Designing accessible websites – guidelines
A good place for designers to start when thinking about designing for accessibility is with the World Wide Web Consortium (W3C). In order to minimize the effects of disability, the W3C has produced guidelines on web accessibility, known as the Web Content Accessibility Guidelines (WCAG) 2.0. These guidelines also form the basis of most countries’ own laws on web accessibility. They cover four areas, which designers must consider as they attempt to make websites accessible. According to WCAG, web content must be:
- Perceivable – This relates to helping people to see and hear web content, whether in the browser or using screen readers and other assistive technologies.
- Operable – Giving disabled web users the ability to interact with website content using a keyboard, mouse, or other helping device.
- Understandable – Clear
- Robust – Web content can be accessed by a wide range of technologies.
Addressing accessibility in web design
The WCAG document outlines several areas that web designers can address in order to meet levels of compliance from A (the lowest) to AAA (the highest). Here are some of them:
- Including alternative (alt) text to describe non-textual content, such as images, which is useful for screen readers.
- Structuring documents so they can be easily navigated both by keyboard and mouse.
- Using the proper markup for tables so that screen readers can understand them.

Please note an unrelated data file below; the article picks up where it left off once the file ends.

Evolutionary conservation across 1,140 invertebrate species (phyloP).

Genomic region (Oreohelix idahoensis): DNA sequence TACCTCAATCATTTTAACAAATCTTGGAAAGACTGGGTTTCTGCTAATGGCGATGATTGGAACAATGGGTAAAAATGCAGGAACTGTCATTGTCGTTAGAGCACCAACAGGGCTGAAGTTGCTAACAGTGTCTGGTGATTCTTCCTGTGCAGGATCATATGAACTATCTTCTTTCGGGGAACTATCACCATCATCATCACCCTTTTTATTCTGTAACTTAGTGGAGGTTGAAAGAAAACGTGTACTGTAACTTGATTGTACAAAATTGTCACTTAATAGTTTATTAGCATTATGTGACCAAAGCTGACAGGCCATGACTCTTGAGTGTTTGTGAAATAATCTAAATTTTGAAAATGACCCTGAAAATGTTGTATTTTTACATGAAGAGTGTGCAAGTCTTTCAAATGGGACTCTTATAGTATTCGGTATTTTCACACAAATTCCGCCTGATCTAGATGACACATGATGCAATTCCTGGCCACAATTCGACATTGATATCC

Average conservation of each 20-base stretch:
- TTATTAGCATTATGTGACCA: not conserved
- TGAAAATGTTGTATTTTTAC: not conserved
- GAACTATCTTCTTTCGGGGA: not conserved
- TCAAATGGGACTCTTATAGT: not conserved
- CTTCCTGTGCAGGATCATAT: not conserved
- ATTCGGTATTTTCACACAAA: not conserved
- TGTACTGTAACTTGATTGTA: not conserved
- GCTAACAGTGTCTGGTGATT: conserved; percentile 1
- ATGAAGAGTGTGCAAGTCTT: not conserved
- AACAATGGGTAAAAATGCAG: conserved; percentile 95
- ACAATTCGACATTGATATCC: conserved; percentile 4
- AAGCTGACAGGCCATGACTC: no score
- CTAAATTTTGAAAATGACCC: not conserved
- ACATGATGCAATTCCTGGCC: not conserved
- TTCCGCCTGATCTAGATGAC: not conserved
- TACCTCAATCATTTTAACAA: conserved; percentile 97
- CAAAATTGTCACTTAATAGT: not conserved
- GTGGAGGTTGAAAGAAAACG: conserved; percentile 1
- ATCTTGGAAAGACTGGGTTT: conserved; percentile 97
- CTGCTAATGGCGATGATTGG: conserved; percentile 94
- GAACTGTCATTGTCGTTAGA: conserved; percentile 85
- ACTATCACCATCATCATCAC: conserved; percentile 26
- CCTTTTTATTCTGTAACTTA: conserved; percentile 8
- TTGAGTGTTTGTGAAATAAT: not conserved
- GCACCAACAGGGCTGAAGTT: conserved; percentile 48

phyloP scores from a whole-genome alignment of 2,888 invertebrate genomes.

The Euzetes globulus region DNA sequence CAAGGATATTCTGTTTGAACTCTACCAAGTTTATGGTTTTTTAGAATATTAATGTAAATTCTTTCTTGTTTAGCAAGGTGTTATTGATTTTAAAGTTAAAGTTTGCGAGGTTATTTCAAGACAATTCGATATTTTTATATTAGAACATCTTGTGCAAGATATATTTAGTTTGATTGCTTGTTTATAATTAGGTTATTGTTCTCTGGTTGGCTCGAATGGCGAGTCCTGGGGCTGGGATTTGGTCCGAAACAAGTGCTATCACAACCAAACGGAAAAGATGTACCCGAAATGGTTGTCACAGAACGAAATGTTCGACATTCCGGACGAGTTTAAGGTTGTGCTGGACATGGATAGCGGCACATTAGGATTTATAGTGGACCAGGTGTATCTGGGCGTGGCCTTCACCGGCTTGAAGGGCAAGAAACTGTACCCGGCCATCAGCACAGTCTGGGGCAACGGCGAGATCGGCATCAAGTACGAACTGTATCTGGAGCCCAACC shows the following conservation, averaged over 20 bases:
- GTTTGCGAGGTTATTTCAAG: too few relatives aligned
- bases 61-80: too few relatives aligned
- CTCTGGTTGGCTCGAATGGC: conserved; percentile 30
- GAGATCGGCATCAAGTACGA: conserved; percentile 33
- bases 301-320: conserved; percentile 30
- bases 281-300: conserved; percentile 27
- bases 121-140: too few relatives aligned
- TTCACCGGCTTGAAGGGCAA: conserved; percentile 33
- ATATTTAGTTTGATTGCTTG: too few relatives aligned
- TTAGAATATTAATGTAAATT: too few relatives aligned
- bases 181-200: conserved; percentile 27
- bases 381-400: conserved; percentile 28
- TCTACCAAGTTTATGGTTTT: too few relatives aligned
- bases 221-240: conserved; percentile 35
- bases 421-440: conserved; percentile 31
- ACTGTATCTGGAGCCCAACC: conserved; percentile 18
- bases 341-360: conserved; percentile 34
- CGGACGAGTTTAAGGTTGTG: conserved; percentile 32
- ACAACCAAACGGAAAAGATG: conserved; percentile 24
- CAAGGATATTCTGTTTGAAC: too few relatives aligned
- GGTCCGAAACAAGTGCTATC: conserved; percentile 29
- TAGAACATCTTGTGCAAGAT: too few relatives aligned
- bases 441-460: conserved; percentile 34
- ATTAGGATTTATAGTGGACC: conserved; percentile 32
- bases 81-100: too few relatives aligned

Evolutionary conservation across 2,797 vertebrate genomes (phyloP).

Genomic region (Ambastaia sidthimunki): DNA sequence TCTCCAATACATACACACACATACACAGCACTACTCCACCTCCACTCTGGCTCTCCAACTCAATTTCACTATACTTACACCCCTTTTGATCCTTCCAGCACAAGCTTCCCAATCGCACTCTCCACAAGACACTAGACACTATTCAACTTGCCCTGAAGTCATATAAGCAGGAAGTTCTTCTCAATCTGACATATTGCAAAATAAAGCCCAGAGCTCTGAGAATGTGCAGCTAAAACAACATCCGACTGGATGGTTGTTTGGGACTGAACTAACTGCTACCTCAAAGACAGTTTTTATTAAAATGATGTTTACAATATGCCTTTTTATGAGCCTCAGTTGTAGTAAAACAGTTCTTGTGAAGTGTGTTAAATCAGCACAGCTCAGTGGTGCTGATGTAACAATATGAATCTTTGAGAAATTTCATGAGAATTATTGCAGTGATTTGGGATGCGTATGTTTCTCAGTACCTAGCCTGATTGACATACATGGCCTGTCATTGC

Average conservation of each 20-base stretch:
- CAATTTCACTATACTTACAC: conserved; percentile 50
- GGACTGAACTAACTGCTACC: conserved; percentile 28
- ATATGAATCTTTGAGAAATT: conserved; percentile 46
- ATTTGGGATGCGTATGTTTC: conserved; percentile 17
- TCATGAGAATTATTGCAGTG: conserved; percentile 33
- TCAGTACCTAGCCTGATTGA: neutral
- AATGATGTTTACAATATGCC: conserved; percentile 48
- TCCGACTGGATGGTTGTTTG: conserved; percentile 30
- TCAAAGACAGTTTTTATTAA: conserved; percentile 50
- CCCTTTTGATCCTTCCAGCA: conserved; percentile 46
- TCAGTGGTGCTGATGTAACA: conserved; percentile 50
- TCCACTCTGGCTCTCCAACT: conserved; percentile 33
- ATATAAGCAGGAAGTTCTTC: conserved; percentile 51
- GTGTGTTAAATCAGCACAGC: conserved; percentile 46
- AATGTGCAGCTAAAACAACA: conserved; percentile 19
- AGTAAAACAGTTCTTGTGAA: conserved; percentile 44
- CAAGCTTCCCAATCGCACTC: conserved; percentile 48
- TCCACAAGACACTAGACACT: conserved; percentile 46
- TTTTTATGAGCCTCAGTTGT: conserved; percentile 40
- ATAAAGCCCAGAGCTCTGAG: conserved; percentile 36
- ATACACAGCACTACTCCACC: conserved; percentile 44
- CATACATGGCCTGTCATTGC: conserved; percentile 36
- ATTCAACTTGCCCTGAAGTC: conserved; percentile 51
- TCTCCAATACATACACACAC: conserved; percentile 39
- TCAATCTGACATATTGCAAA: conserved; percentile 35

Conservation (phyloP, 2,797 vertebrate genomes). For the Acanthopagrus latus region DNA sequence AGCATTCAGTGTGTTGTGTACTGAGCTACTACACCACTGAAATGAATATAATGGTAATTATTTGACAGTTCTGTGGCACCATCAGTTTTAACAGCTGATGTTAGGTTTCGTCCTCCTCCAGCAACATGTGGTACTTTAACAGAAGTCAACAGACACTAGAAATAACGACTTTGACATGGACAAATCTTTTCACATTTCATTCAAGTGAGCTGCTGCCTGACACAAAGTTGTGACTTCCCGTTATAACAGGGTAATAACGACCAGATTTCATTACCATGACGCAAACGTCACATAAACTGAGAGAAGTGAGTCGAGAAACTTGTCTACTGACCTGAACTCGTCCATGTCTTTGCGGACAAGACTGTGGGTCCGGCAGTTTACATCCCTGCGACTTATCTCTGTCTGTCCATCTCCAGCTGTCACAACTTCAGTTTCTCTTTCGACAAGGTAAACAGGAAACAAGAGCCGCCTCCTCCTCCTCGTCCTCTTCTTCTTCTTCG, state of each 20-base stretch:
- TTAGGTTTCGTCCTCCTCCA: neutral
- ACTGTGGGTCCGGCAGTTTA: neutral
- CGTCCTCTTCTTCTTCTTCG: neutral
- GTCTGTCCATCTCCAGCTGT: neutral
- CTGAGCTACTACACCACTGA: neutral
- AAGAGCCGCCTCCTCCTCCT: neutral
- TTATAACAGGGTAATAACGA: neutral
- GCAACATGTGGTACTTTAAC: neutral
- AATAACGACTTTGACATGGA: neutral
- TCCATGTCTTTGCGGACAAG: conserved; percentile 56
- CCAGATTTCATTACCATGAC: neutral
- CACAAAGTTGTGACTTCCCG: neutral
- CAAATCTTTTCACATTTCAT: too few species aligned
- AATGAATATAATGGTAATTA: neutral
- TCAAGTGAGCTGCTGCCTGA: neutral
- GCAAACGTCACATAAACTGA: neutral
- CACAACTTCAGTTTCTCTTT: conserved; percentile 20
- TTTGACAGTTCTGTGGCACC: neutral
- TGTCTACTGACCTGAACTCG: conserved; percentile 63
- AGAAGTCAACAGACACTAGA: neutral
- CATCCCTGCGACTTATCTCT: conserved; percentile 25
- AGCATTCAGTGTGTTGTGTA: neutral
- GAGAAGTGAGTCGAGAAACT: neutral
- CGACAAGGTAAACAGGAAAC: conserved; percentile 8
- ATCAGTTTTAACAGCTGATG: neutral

- Making it easy for people to fill out forms and understand them by including the correct labels for all form elements. It’s also good practice to avoid putting time limits on form filling.
- Using links that make sense and are descriptive (in other words, avoiding “click here”).
- Structuring pages so disabled users can easily move around the screen and avoid certain elements as needed.
- Making sure that the page design does not rely on color for meaning and considering color contrasts for visually impaired web users.
- Keeping content clear and easy to understand and displayed using easily readable fonts and appropriate heading styles.
- Using semantic markup to identify different content elements.
Designers can also use CSS to separate content from presentation, make text resizing easy, avoid blinking images and CAPTCHAs (or at least provide audio versions or alternatives), and provide HTML versions of PDF documents, which can be hard to read and navigate.
- Use Tables for Tabular Data, Not for Layout—Tables used for layout purposes can cause confusion for visitors using screen readers. Limit table use to data only and follow these W3C Table Guidelines.
- Use an Accessible Form Builder—It is essential that the forms on your website are accessible to all your visitors, enabling users to get in contact, sign up for a service, purchase products, and any other action that includes entering their data and submitting a form. Using a form builder that has the functionality to allow you to create accessible forms is a must for all websites.
If you’re worried about your existing website, going through the guidelines above should give you an idea of whether or not your site is compliant. You can also try the web accessibility evaluation tool from WebAIM, or try another free web-based accessibility checker. These tools will guide you to the areas you need to address. You can also try using an online text-only browser to see how your website would appear to a screen reader. It also may be prudent to hire a firm that caters to helping companies make their website accessible to people with disabilities. One such company is Weco. They employ people with disabilities who are experts on WCAG guidelines and various laws on accessibility world-wide. Weco will examine the code of your website and provide ways to resolve accessibility issues at the code level.
The role of responsive and mobile design